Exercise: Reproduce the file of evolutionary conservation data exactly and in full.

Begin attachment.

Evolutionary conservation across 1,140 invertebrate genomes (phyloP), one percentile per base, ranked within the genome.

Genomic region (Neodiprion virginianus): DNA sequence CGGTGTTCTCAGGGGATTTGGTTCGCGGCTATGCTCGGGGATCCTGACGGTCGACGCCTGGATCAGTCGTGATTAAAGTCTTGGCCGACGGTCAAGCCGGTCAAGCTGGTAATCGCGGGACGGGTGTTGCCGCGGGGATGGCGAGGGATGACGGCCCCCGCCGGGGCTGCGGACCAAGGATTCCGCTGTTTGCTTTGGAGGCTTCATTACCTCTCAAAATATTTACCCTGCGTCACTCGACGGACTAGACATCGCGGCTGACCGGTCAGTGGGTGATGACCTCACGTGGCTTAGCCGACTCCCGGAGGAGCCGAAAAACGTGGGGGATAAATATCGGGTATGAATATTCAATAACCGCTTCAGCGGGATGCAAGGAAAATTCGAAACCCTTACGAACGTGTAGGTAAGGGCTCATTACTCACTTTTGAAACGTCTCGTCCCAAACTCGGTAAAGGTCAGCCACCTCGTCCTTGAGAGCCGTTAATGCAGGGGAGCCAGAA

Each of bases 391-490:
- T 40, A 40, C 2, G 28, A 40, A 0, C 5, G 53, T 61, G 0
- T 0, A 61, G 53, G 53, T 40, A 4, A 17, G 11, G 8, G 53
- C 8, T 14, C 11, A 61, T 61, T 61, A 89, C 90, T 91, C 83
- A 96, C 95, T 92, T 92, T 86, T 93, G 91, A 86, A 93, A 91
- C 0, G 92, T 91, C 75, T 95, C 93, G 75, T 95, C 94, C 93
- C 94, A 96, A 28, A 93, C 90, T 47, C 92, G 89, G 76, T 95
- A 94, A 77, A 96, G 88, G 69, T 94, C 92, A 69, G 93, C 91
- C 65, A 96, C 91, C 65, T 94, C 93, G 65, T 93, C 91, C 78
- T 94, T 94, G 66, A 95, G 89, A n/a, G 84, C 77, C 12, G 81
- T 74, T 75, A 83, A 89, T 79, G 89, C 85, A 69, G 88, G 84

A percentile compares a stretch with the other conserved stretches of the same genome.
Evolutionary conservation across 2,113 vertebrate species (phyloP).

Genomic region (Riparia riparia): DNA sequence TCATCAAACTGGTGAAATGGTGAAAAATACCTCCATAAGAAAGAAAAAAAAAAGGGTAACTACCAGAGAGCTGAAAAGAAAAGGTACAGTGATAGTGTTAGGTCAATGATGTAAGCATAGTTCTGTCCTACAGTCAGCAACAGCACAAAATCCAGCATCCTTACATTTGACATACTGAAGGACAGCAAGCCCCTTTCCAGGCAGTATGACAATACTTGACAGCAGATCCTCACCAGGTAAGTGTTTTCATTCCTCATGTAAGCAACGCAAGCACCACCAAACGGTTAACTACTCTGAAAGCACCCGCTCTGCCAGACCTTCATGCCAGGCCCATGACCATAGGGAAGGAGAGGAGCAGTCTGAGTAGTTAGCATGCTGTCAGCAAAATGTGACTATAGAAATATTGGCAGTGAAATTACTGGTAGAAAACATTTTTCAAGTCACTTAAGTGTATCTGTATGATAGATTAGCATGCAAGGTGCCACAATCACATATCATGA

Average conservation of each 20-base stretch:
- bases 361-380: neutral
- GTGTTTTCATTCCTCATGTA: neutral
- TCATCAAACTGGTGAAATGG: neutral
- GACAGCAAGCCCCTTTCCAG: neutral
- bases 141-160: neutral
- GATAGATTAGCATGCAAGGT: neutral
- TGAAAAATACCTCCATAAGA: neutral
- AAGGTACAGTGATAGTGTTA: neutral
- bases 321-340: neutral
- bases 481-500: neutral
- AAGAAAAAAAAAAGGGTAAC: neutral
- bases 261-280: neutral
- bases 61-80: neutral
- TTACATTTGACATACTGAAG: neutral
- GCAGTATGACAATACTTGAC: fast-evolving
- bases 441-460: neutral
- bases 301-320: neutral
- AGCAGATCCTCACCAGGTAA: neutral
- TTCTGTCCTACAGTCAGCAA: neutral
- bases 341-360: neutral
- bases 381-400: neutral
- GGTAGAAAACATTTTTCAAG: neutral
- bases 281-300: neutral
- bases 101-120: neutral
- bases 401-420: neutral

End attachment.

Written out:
Evolutionary conservation across 1,140 invertebrate genomes (phyloP), one percentile per base, ranked within the genome.

Genomic region (Neodiprion virginianus): DNA sequence CGGTGTTCTCAGGGGATTTGGTTCGCGGCTATGCTCGGGGATCCTGACGGTCGACGCCTGGATCAGTCGTGATTAAAGTCTTGGCCGACGGTCAAGCCGGTCAAGCTGGTAATCGCGGGACGGGTGTTGCCGCGGGGATGGCGAGGGATGACGGCCCCCGCCGGGGCTGCGGACCAAGGATTCCGCTGTTTGCTTTGGAGGCTTCATTACCTCTCAAAATATTTACCCTGCGTCACTCGACGGACTAGACATCGCGGCTGACCGGTCAGTGGGTGATGACCTCACGTGGCTTAGCCGACTCCCGGAGGAGCCGAAAAACGTGGGGGATAAATATCGGGTATGAATATTCAATAACCGCTTCAGCGGGATGCAAGGAAAATTCGAAACCCTTACGAACGTGTAGGTAAGGGCTCATTACTCACTTTTGAAACGTCTCGTCCCAAACTCGGTAAAGGTCAGCCACCTCGTCCTTGAGAGCCGTTAATGCAGGGGAGCCAGAA

Each of bases 391-490:
- T 40, A 40, C 2, G 28, A 40, A 0, C 5, G 53, T 61, G 0
- T 0, A 61, G 53, G 53, T 40, A 4, A 17, G 11, G 8, G 53
- C 8, T 14, C 11, A 61, T 61, T 61, A 89, C 90, T 91, C 83
- A 96, C 95, T 92, T 92, T 86, T 93, G 91, A 86, A 93, A 91
- C 0, G 92, T 91, C 75, T 95, C 93, G 75, T 95, C 94, C 93
- C 94, A 96, A 28, A 93, C 90, T 47, C 92, G 89, G 76, T 95
- A 94, A 77, A 96, G 88, G 69, T 94, C 92, A 69, G 93, C 91
- C 65, A 96, C 91, C 65, T 94, C 93, G 65, T 93, C 91, C 78
- T 94, T 94, G 66, A 95, G 89, A n/a, G 84, C 77, C 12, G 81
- T 74, T 75, A 83, A 89, T 79, G 89, C 85, A 69, G 88, G 84

A percentile compares a stretch with the other conserved stretches of the same genome.
Evolutionary conservation across 2,113 vertebrate species (phyloP).

Genomic region (Riparia riparia): DNA sequence TCATCAAACTGGTGAAATGGTGAAAAATACCTCCATAAGAAAGAAAAAAAAAAGGGTAACTACCAGAGAGCTGAAAAGAAAAGGTACAGTGATAGTGTTAGGTCAATGATGTAAGCATAGTTCTGTCCTACAGTCAGCAACAGCACAAAATCCAGCATCCTTACATTTGACATACTGAAGGACAGCAAGCCCCTTTCCAGGCAGTATGACAATACTTGACAGCAGATCCTCACCAGGTAAGTGTTTTCATTCCTCATGTAAGCAACGCAAGCACCACCAAACGGTTAACTACTCTGAAAGCACCCGCTCTGCCAGACCTTCATGCCAGGCCCATGACCATAGGGAAGGAGAGGAGCAGTCTGAGTAGTTAGCATGCTGTCAGCAAAATGTGACTATAGAAATATTGGCAGTGAAATTACTGGTAGAAAACATTTTTCAAGTCACTTAAGTGTATCTGTATGATAGATTAGCATGCAAGGTGCCACAATCACATATCATGA

Average conservation of each 20-base stretch:
- bases 361-380: neutral
- GTGTTTTCATTCCTCATGTA: neutral
- TCATCAAACTGGTGAAATGG: neutral
- GACAGCAAGCCCCTTTCCAG: neutral
- bases 141-160: neutral
- GATAGATTAGCATGCAAGGT: neutral
- TGAAAAATACCTCCATAAGA: neutral
- AAGGTACAGTGATAGTGTTA: neutral
- bases 321-340: neutral
- bases 481-500: neutral
- AAGAAAAAAAAAAGGGTAAC: neutral
- bases 261-280: neutral
- bases 61-80: neutral
- TTACATTTGACATACTGAAG: neutral
- GCAGTATGACAATACTTGAC: fast-evolving
- bases 441-460: neutral
- bases 301-320: neutral
- AGCAGATCCTCACCAGGTAA: neutral
- TTCTGTCCTACAGTCAGCAA: neutral
- bases 341-360: neutral
- bases 381-400: neutral
- GGTAGAAAACATTTTTCAAG: neutral
- bases 281-300: neutral
- bases 101-120: neutral
- bases 401-420: neutral